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Messing Up Texas?: A Re-Analysis of the Effects of Executions on Homicides

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  • Patrick T Brandt
  • Tomislav V Kovandzic

Abstract

Executions in Texas from 1994–2005 do not deter homicides, contrary to the results of Land et al. (2009). We find that using different models—based on pre-tests for unit roots that correct for earlier model misspecifications—one cannot reject the null hypothesis that executions do not lead to a change in homicides in Texas over this period. Using additional control variables, we show that variables such as the number of prisoners in Texas may drive the main drop in homicides over this period. Such conclusions however are highly sensitive to model specification decisions, calling into question the assumptions about fixed parameters and constant structural relationships. This means that using dynamic regressions to account for policy changes that may affect homicides need to be done with significant care and attention.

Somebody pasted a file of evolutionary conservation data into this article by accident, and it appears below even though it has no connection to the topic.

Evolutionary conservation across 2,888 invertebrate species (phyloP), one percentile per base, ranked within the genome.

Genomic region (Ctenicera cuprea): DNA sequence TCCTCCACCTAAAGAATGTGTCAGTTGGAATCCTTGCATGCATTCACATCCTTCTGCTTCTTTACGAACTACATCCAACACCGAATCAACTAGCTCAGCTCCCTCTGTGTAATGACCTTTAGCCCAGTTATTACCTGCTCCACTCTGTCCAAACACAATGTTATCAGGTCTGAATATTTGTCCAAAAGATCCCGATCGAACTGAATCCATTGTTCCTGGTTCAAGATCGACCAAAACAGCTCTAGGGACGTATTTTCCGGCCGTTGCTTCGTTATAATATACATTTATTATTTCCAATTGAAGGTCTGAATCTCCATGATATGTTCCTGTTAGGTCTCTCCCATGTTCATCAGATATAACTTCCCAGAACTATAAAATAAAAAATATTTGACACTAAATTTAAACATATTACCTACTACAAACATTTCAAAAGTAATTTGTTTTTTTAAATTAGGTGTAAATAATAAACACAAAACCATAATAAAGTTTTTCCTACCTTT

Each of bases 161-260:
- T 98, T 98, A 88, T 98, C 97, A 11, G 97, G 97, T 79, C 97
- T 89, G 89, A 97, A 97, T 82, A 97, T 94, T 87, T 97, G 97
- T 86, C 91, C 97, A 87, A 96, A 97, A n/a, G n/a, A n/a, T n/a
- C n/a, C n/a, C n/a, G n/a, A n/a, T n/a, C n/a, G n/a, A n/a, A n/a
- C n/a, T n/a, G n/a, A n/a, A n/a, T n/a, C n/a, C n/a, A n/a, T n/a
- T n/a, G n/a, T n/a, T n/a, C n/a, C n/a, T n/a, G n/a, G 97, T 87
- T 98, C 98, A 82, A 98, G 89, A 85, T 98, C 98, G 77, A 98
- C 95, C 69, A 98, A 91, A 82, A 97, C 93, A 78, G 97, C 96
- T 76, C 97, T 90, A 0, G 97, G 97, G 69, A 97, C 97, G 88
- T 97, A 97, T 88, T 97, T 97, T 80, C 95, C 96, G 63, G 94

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  • Patrick T Brandt & Tomislav V Kovandzic, 2015. "Messing Up Texas?: A Re-Analysis of the Effects of Executions on Homicides," PLOS ONE, Public Library of Science, vol. 10(9), pages 1-19, September.
  • Handle: RePEc:plo:pone00:0138143
    DOI: 10.1371/journal.pone.0138143
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